Knowing Ourselves/Knowing 'the Other'
Review: The INTRAfaith Conversation (2016) by Susan Strouse
by Kay Lindahl
As a Christian who has been engaged in the interfaith movement for over 25 years, I found myself intrigued by The INTRAfaith Conversation: How Do Christians Talk Among Ourselves About INTERfaith Matters? (2016). Susan Strouse’s book explores the importance of intrafaith conversations as a path to deeper and more meaningful interfaith conversations. Strouse writes from her personal experience as a Lutheran pastor introducing interfaith to her own congregation, sharing the stories she has collected along the way, supplemented with a depth and breadth of remarkable research.
Hans Kung famously remarked that until religions make peace, the world will be at war; and that religions would not make peace until they were in dialogue. Less well known was his conclusion: until religions make peace within their own traditions, they will have a very difficult time making peace with other religions. In this context, the importance of intrafaith dialogue comes to the fore.
A common statement made by those involved in interfaith activities is that they find it leads them to a deeper, richer exploration of their own faith and beliefs. I know that I have grown and developed as a Christian from the hundreds of interfaith interactions and experiences I have participated in over the years.
Susan offers a guide for how we might be more intentional about exploring our own tradition in relationship to those with different beliefs and practices. She quotes Raimon Panikkar, a scholar of comparative religions: “If interreligious dialogue is to be real dialogue, an intrareligious dialogue must accompany it.” This concept has not been emphasized in the interfaith movement to date, much to our misfortune. Susan explores how intrafaith dialogue is a powerful way to introduce interfaith to those who have concerns about Christian participation in religious pluralism. And she points to the missed opportunity to connect more deeply with our sisters and brothers from other traditions when we haven’t built this internal foundation first.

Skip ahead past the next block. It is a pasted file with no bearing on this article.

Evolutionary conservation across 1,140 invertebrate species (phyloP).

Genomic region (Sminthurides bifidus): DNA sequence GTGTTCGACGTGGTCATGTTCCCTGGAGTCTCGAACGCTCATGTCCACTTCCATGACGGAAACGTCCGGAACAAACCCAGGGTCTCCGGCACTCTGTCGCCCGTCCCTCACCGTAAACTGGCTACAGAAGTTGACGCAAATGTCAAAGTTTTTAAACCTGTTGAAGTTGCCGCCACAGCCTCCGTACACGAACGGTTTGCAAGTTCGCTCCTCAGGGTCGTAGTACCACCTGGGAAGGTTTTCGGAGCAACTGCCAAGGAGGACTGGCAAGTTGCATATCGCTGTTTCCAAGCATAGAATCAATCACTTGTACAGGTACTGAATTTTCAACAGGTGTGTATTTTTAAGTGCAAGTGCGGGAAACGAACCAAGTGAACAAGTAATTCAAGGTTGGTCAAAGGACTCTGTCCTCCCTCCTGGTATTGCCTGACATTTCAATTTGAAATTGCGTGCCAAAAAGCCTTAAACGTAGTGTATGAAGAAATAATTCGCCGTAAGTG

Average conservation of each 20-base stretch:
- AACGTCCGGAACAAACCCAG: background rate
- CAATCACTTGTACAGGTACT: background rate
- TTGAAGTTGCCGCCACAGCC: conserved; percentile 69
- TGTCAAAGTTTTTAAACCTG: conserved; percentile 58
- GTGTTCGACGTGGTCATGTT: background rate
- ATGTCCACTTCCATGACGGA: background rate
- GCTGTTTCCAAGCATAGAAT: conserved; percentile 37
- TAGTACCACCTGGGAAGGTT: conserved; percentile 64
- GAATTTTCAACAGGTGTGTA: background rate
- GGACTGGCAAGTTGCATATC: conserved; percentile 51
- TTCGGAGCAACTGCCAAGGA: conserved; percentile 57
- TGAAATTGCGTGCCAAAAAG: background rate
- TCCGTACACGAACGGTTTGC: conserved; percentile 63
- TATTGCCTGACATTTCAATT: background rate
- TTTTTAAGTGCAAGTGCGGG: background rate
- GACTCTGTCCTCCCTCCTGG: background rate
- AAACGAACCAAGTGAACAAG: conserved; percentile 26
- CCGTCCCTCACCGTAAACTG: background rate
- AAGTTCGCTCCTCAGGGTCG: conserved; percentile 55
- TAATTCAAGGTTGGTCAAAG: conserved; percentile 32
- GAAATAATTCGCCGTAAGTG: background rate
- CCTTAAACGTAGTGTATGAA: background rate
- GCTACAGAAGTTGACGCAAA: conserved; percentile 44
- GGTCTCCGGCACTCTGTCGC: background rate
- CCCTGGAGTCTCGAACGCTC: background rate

In a beautifully written book, Susan gently educates us as she leads us forward into new ways of thinking about the importance of intrafaith introspection. What does it mean to be a Christian in an interfaith world? She doesn’t shy away from the tough questions – how do we understand the way of salvation as Christians? How do we learn to understand our own beliefs in a world of ever-expanding religious diversity?
Each chapter leads us to asking more questions of ourselves. How is Christianity changing? What is the emerging church? What about the spiritually independent? Those who say they are spiritual but not religious? Humanists and theists? Those who practice a hybrid spirituality? What is our Christian identity now? She encourages us to engage in theology, God talk. John Cobb defines theology as: “Intentional Christian thinking about important practical matters.”
Not only does Susan Strouse teach us about these issues, she offers practical guidance on how to get started in our own communities. There are examples of projects that worked, tips on what to look out for, actual outlines for ways to proceed, each told with warmth and excitement about the possibilities that open up in the conversation.
An aspect of this book I found particularly helpful was the succinct and enlightening definitions of terms that are often used but seldom explained in the context of interfaith. To list a few: exclusivism, inclusivism, heresy, syncretism, and relativism. And she defines them without making your head spin! In addition, her in-depth description of the various aspects of pluralism provides a framework for understanding the complex nature of interfaith dialogue and the value of knowing more of the context for the variety of ways we experience it.
As she says: “If a congregation is serious about being a relevant part of life in the 21st century, interfaith awareness and encounter must be an integral part of its mission statement. And intrafaith conversation must accompany it.”
I highly recommend this book for all pastors/priests/ministers who want to get to know their non-Christian neighbors and who want to encourage their congregations to participate in interfaith activities. Susan guides you through some of the questions that will come up in your own community. I also highly recommend this book to all lay people and anyone from any faith engaged in interfaith work. You will come away with a greater understanding of the value and purpose of both intrafaith and interfaith.
Even though Susan’s book is written for the Christian tradition, my sense is that it would readily adapt for use in other traditions who want to explore their intrafaith roots. Before reading it, I thought that intrafaith was an optional part of interfaith dialogue. Now I see it as essential to authentic interfaith dialogue. How can we begin to open up to really listening to the stories of other faiths if we have not wrestled with the difficult questions of our own tradition? Whether you are new to interfaith dialogue or a veteran of many years, you will gain a new respect for intrafaith dialogue and the value it adds to the interfaith conversation.
Header Photo: City of St. Helens, Oregon